This story originally ran on Sept. 15.
Proteome Sciences R&D, a German subsidiary of UK-based Proteome Sciences, announced today the start of a three-year grant project to develop biomarker tests.
The effort, called BioTag, also includes ProQinase, a research division of KTB Tumorforschungsgesellshaft at the Tumor Biology Center in Freiburg, Germany, and the NMI Natural and Medical Sciences Institute at the University of Tübingen. BioTag is supported by the German Federal Ministry of Research as part of the KMU-Innovative-2 program to establish and validate new workflows aimed at the development and clinical evaluation of inhibitors targeting tumor protein kinases.
The funding amount for BioTag was not disclosed.
Utilizing the different capabilities of each partner, BioTag's goal is to develop biomarker tests "that can support kinase target validation studies, establish proof of concept for candidate kinase inhibitors and potentially monitor treatment response in pre-clinical and early clinical studies," Proteome Sciences said in a statement.
Protein kinases are one of the largest enzyme classes currently being pursued by drug firms as drug discovery targets, with about 500 kinases and 50 inhibitors in clinical development. However, developing protein kinase inhibitors has been challenging and many compounds show "disappointing" selectivity and/or efficacy in clinical trials, Proteome Sciences said. "Biomarkers should provide a deeper understanding of target activity and mechanisms of action and may also facilitate efficient development of targeted cancer therapies," it said.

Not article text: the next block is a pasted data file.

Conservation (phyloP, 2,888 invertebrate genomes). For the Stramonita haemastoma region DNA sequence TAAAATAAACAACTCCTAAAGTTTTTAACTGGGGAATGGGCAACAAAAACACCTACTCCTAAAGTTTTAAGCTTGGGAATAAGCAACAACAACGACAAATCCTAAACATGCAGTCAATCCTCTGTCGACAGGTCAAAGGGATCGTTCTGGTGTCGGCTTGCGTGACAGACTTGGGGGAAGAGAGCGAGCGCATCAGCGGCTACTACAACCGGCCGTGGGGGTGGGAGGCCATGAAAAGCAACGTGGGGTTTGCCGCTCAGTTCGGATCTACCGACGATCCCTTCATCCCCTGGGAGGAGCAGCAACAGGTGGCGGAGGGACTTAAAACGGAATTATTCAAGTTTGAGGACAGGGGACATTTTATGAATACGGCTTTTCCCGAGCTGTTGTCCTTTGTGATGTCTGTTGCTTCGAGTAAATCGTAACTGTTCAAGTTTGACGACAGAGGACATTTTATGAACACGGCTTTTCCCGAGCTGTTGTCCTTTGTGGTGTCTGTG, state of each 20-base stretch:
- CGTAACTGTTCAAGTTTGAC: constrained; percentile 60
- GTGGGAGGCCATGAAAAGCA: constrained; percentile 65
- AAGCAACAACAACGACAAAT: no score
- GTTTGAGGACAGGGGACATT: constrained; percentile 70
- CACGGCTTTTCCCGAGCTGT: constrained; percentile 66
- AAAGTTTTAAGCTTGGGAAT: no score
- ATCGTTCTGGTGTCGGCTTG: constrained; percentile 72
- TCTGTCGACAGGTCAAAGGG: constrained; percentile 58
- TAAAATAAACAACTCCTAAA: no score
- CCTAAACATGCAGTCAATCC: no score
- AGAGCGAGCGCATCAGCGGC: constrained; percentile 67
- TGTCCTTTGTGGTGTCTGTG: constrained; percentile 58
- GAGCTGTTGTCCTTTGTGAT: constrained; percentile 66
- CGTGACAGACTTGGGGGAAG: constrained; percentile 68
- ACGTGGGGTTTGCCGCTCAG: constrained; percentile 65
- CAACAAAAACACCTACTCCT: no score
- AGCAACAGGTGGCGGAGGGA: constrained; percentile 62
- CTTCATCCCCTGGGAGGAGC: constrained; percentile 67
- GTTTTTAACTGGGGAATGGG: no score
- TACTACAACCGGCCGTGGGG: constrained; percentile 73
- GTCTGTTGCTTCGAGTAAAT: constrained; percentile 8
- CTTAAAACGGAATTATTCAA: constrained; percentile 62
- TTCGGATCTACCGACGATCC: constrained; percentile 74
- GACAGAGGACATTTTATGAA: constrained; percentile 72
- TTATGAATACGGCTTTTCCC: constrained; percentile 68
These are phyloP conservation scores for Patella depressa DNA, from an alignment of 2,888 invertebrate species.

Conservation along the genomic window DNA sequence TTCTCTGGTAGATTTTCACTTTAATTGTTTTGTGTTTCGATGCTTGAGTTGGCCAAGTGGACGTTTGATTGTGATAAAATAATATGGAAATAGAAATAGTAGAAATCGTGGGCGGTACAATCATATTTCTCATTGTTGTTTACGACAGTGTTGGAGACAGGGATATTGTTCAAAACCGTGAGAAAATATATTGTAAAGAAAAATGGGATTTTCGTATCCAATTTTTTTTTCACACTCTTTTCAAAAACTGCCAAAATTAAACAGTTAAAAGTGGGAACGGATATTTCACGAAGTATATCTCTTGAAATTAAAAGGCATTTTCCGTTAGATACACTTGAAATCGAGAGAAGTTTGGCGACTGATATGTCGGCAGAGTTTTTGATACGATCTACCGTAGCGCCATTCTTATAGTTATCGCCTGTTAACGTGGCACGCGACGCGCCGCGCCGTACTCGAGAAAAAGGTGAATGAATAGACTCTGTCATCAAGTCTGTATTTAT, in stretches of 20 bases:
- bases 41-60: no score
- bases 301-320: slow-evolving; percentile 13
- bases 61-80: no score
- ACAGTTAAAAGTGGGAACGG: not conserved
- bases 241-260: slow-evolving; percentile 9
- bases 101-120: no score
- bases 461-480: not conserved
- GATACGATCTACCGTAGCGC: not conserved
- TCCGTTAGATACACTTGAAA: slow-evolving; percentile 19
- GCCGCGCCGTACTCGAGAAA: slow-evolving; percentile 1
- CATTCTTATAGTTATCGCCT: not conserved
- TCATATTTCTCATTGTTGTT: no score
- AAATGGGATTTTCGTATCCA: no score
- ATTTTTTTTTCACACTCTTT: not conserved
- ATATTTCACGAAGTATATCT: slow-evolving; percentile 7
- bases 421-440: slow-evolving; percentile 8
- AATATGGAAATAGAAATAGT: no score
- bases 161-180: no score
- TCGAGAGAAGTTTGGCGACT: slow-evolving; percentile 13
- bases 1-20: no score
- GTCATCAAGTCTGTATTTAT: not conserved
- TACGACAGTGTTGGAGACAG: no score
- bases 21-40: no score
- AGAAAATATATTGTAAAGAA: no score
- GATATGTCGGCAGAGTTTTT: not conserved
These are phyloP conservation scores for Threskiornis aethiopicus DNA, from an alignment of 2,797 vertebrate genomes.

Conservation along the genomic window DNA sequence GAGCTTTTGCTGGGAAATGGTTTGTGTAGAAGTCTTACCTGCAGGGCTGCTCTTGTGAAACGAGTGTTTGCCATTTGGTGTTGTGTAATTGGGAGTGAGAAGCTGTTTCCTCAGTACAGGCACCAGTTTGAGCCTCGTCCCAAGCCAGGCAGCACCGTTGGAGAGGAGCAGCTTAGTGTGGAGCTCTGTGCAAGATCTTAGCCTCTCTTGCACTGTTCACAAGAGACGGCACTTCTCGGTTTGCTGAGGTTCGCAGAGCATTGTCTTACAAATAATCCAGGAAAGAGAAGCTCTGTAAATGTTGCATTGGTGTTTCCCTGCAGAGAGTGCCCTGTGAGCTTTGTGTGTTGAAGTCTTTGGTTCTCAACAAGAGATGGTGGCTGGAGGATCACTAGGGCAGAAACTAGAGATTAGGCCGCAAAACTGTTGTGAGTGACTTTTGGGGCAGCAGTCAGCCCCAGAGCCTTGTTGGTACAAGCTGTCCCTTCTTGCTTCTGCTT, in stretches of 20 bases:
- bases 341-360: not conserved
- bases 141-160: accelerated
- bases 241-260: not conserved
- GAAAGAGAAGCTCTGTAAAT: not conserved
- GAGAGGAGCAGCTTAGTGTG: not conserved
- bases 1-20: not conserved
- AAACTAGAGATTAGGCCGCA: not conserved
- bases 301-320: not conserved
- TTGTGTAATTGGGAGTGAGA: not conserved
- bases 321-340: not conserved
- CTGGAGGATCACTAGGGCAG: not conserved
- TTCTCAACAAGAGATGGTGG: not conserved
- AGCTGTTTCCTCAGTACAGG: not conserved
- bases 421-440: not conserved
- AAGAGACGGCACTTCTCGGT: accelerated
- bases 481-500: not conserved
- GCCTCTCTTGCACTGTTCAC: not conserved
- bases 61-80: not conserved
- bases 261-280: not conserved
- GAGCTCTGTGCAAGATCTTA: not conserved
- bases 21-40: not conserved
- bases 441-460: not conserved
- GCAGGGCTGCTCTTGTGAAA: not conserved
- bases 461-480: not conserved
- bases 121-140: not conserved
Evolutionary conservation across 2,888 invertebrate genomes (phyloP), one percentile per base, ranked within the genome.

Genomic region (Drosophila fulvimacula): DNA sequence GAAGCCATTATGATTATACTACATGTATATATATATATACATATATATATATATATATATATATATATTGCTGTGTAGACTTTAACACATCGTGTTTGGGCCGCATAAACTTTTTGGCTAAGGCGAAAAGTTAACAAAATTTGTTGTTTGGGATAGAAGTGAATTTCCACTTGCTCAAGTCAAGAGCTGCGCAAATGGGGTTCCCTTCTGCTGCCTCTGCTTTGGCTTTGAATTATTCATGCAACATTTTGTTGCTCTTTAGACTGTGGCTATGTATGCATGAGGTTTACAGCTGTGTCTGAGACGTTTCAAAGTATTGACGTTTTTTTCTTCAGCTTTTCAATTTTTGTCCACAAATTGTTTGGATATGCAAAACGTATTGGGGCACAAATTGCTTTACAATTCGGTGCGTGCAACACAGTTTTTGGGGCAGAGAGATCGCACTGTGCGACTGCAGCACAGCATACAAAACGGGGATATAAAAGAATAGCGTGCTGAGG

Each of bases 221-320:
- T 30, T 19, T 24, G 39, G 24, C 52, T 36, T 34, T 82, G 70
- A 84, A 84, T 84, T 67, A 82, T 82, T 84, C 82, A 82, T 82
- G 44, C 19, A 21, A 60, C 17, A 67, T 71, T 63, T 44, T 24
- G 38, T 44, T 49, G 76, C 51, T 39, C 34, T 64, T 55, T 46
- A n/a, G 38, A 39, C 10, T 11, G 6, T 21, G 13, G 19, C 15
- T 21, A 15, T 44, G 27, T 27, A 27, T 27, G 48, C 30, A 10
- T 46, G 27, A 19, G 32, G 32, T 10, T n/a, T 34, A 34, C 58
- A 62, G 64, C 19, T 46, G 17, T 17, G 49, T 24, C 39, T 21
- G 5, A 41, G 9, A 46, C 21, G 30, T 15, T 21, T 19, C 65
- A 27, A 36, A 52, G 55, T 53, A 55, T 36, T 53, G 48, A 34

BioTag draws on three different capabilities: Proteome Sciences has developed a fully integrated workflow for protein biomarker discovery and development using its proprietary isobaric mass-labeling technology called Tandem Mass Tags; ProQinase has a comprehensive protein kinase technology platform that includes kinase-specific inducible cellular and in vivo tumor models; and NMI develops siRNA tools for selected targeting of proteins in mammalian cells.
BioTag will use novel molecular strategies for target expression and biomarker profiling "to provide a seamless workflow in the early stages of kinase inhibitor development," Proteome Science said. One key element of the new approach is the combination of functional inactivation of target protein kinases by siRNA in prostate cancer cells with protein biomarker discovery and validation technologies, it added.
Biomarkers discovered from the effort will be used to help translate early drug candidates to human trials. Proteome Sciences will develop tests based on markers found in the cell models.